A new study suggests that the risk of death is 0.3% and the chance of serious complications is 4.3% (across the board for different types of bariatric surgery). This is much less than it has been previously reported.
One of the major risk factors is the type of bariatric surgery performed. Some more traditional procedures are much more invasive and therefore come with higher risks. The most common forms of bariatric surgery performed today are traditional gastric bypass procedures and newer lap-band surgery. The latter is performed laparoscopically through small incisions in the abdominal wall. Gastric bypass surgery is a major operation while lap-band surgery can be performed on an out-patient basis. However, even gastric bypass surgery has a very low complication rate.
Co-author of a recent study, Dr. Bruce Wolfe, a professor of surgery at the Oregon Health & Science University in Portland, has stated that bariatric surgery is safe, especially when a patient has few risk factors for complications. People who have had a history of blood clots or sleep apnea or other impaired functional status may be more at risk of complications than others, but even so, having the surgery and losing the weight (which is by itself a major risk of such problems) outweighs the risks and can mean a healthier and longer life.
Results of the Study
Results of the study appeared in the July 30th issue of the New England Journal of Medicine. Bariatric surgery has risen in popularity alongside the rise in obesity. For those who are morbidly obese, the benefits far outweigh the risks, giving the patient a much greater quality of life and a much healthier and longer future to look forward to. The risk of death for someone who has undergone the surgery is around 35% lower than for someone who hasn’t undergone the surgery and remains obese.
However, if a person is only a few pounds overweight, and doesn’t qualify as obese (which is having Body Mass Index of 30 or over), then bariatric surgery isn’t a good option. Surgery is generally only recommended when the benefits greatly outweigh the risks. In fact, Dr. Malcom K. Robinson, an assistant professor of surgery at Harvard Medical School, won’t recommend the surgery unless a patient has a BMI over 35 and associated medical problems such as diabetes or hypertension, or has a BMI over 40 but with no other health problems.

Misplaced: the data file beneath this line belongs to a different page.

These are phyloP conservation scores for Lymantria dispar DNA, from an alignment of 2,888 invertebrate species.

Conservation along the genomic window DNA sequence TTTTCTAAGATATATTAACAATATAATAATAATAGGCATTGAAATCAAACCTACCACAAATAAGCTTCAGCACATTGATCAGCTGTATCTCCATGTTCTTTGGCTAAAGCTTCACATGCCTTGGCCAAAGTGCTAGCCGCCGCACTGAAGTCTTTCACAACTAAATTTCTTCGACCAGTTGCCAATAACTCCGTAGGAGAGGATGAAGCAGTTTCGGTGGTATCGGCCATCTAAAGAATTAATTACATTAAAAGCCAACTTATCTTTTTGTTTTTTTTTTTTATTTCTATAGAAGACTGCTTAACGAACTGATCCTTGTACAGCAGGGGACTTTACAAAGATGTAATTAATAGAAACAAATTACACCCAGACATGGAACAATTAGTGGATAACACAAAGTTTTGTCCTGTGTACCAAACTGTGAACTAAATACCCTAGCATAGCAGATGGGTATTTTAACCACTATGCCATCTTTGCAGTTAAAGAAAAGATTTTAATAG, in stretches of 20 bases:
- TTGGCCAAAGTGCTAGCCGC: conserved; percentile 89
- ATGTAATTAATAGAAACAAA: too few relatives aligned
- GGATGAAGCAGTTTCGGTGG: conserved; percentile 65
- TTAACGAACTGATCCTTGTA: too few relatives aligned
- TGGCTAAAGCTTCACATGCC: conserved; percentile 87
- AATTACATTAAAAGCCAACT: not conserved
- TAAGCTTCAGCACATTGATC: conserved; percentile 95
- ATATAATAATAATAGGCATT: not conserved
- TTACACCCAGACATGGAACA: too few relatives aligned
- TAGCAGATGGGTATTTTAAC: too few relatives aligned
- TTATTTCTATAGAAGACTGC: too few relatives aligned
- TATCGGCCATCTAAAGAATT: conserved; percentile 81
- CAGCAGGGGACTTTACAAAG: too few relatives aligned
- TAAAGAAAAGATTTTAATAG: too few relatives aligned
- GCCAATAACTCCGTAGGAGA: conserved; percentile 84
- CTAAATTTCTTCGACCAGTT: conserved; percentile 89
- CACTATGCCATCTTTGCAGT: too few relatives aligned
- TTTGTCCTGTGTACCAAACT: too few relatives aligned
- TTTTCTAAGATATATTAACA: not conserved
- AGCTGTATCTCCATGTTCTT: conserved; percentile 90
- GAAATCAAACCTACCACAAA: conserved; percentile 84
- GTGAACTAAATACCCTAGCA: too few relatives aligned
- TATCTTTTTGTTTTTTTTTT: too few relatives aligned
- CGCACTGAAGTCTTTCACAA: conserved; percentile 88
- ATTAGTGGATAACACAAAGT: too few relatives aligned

Scope of the Study
The study included 4,776 people who were operated on between March 2005 and December 2007, all of who had some form of bariatric surgery (including lap-band surgery, laparoscopic gastric bypass, open gastric bypass or another form of bariatric surgery). The average age of participants was 44.5 years, 22% of the participants were male and 89% were white. The patients had an average BMI of 46.5, and more than half of the participants had at least two other medical conditions. All surgeries were done by experienced surgeons from high-volume bariatric centers.
It is important to be aware that before undergoing a bariatric surgery procedure, other avenues of weight loss should be attempted. It’s only when a person has tried to lose weight and failed, and their future health is at stake, that bariatric surgery should be considered. The safest form of bariatric surgery is generally considered to be Lap-Band surgery, as it is much less invasive than traditional weight loss surgery procedures. Anyone considering bariatric surgery needs to visit a good doctor to weigh up the benefits of the surgery against any risks.